by Ame Otoko
Question by Steve A: Can anyone tell me what was William Butler Yeats obsession with the occult was?
And how it influence his poetry?
Answer by vicky
William Butler Yeats is one of the many famous names to come from the original Golden Dawn. His poetry and writings were a display of his passion for mysticism and the Occult Sciences. These were largely expressed in various publications (e.g. Your Pathway), earning him the Nobel Prize in 1924 for literature. But more important was his desire and striving for knowledge of that which is beyond what we know and that of the unknown.
William Butler Yeats was third-generation Irish, born in Dublin on June 13, 1865. From day one he was up against a wall regarding his religious beliefs, for his grandfather was a deeply Orthodox Rector in the Church of England, while his father was a complete religious skeptic. With this conflict already in place, young William walked the very fine line of between faith and disbelief.
Being faced with this dilema, Yeats was destined to find the balance by whatever means necessary. This first step occurred after reading numerous text on the subjects of Occultism, the Tibetan Mysteries, Buddhism, and other beliefs. All of these subjects ignited his desire to learn and to know. Aside from his readings, what further expanded his desire was his discovery of a society purporting to be Ancient and non-European. This new movement simply called The Theosophical Society, claimed to have the ability to offer a “synthesis” of religion, science, and philosophy. For at that particular time in human development, none of these three disciplines were ready to integrate with the other, but this is what fascinated Yeats. This is what he longed for.
Upon hearing of the Society, Yeats soon met the founder, Madame Helene Blavatsky, and was very intrigued by her. After many metaphysical conversations with her and many hours of long thought on the issue, Yeats took one of his first steps on his path of occult wisdom, and joined the famed Theosophical Society of London. The Society provided Yeats with a kind of outlet that he needed to express his thoughts and feelings that the Victorian society of the time might have considered risque or improper. After attending various Theosophical meetings, Yeats felt at home.
William felt this way at least on an outside level. But deep on the inside, his heart had another desire that the Society could never touch. Being around others who shared similar lines of thinking was a step in the right direction for Yeats, but he realized that there was more to all this learned knowledge than just plain talk. With the thoughts in his mind forming very strongly, Yeats was once again yearning for more than what his universe had revealed.
But soon after this discovery was made, Yeats also discovered that fellow members of the Theosophical society felt the same. It was at this point that Madame Blavatsky was approached by such people, asking for more. She obliged, and formed an additional branch to the Society called, “The Esoteric Section.” This branch of the Society dared to venture into the area of magic and hoped to prove to others that Occult phenomena is possible. This was the answer to Yeats prayers, (to an extent). In addition, the E.S. assured everyone that they would not actually be practicing magic but would be undergoing the necessary magical training before magical power was entrusted to the student.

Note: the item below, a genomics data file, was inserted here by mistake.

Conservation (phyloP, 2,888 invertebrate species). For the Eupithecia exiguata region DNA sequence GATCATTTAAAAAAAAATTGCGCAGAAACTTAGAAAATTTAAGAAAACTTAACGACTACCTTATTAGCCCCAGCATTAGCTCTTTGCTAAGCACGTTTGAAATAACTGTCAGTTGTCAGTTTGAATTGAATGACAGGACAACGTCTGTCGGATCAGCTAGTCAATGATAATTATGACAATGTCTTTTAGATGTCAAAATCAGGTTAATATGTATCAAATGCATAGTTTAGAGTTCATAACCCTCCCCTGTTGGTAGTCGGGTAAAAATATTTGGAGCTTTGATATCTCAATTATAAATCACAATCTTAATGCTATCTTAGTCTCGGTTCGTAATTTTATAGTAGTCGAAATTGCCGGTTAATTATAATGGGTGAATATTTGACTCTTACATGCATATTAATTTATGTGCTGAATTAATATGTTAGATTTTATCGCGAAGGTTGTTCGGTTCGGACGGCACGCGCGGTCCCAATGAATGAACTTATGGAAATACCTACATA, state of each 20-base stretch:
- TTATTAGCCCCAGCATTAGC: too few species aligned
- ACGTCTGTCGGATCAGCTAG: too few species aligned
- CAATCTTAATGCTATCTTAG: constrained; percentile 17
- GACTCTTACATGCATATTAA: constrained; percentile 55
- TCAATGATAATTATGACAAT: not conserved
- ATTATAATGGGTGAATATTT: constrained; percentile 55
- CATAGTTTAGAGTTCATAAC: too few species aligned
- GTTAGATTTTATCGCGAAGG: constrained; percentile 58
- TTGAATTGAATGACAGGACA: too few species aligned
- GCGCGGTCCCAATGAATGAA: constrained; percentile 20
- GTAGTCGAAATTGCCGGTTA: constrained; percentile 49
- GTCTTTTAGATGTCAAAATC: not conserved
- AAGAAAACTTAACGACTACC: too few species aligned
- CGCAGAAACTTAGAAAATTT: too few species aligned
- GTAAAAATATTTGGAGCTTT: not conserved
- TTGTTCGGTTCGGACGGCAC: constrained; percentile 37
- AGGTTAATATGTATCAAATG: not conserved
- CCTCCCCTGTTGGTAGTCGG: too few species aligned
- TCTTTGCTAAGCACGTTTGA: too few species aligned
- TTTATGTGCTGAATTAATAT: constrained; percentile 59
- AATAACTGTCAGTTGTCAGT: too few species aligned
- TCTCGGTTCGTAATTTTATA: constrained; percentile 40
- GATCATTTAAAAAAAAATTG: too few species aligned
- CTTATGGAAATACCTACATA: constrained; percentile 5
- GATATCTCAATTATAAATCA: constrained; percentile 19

Such magical training consisted of the learning of magical and esoteric symbols, correspondences, creating interrelationships between the seasons, various parts of the body, the five elements, colors, numbers, etc.
As fulfilling as all of this new knowledge and experience was, Yeats soon lost hope in this new branch, due to the fact that all experiments performed by the E.S. were quite unsuccessful. Several took place; raising the ghost of a flower, evoking a dream by use of a symbol under the dreamer’s pillow, all of which failed. Once again, Yeats felt that something was missing. After witnessing many failures and only minimal success, Yeats lost hope in this new branch, and felt it was time to continue on, rather than stay stagnant. This led to his discovery of another society, which many of his friends in the T.S. were joining. This new organization was beautifully titled,
“The Esoteric Order of the Golden Dawn.”
The Golden Dawn satisfied Yeat’s need to dig into his very core, and unleash what has been buried for so long. As Yeats soon discovered, the Golden Dawn Incorporated traditional European Cabalistic Magic and astrology, as opposed to the wisdom of the East. In addition, the Golden Dawn encouraged exploration and wielding of power (over the material universe, unlike Blavatsky who constantly warned students against the practice of phenomena and oftentimes discouraged it altogether.) This highly pleased Yeats, and allowed him to open his magical aspirations to as high as he would go.
Aside from knowing various friends in the Golden Dawn that were previously attending the T.S., Yeats’ decision to join the Golden Dawn can be credited to one of the Order’s founders: S. L. MacGregor Mathers. His magical powers left a strong and lasting impression upon Yeats, and assured him of the validity of the Golden Dawn’s Work.
Instead of handing him theories on how and why things work, the Golden Dawn showed him the answers, gave him the desired results, and the freedom and the opportunity for constant experimentation and expression. This expression was further reflected in his writings. For example, his poem, Images, makes many references to various Occult meanings.
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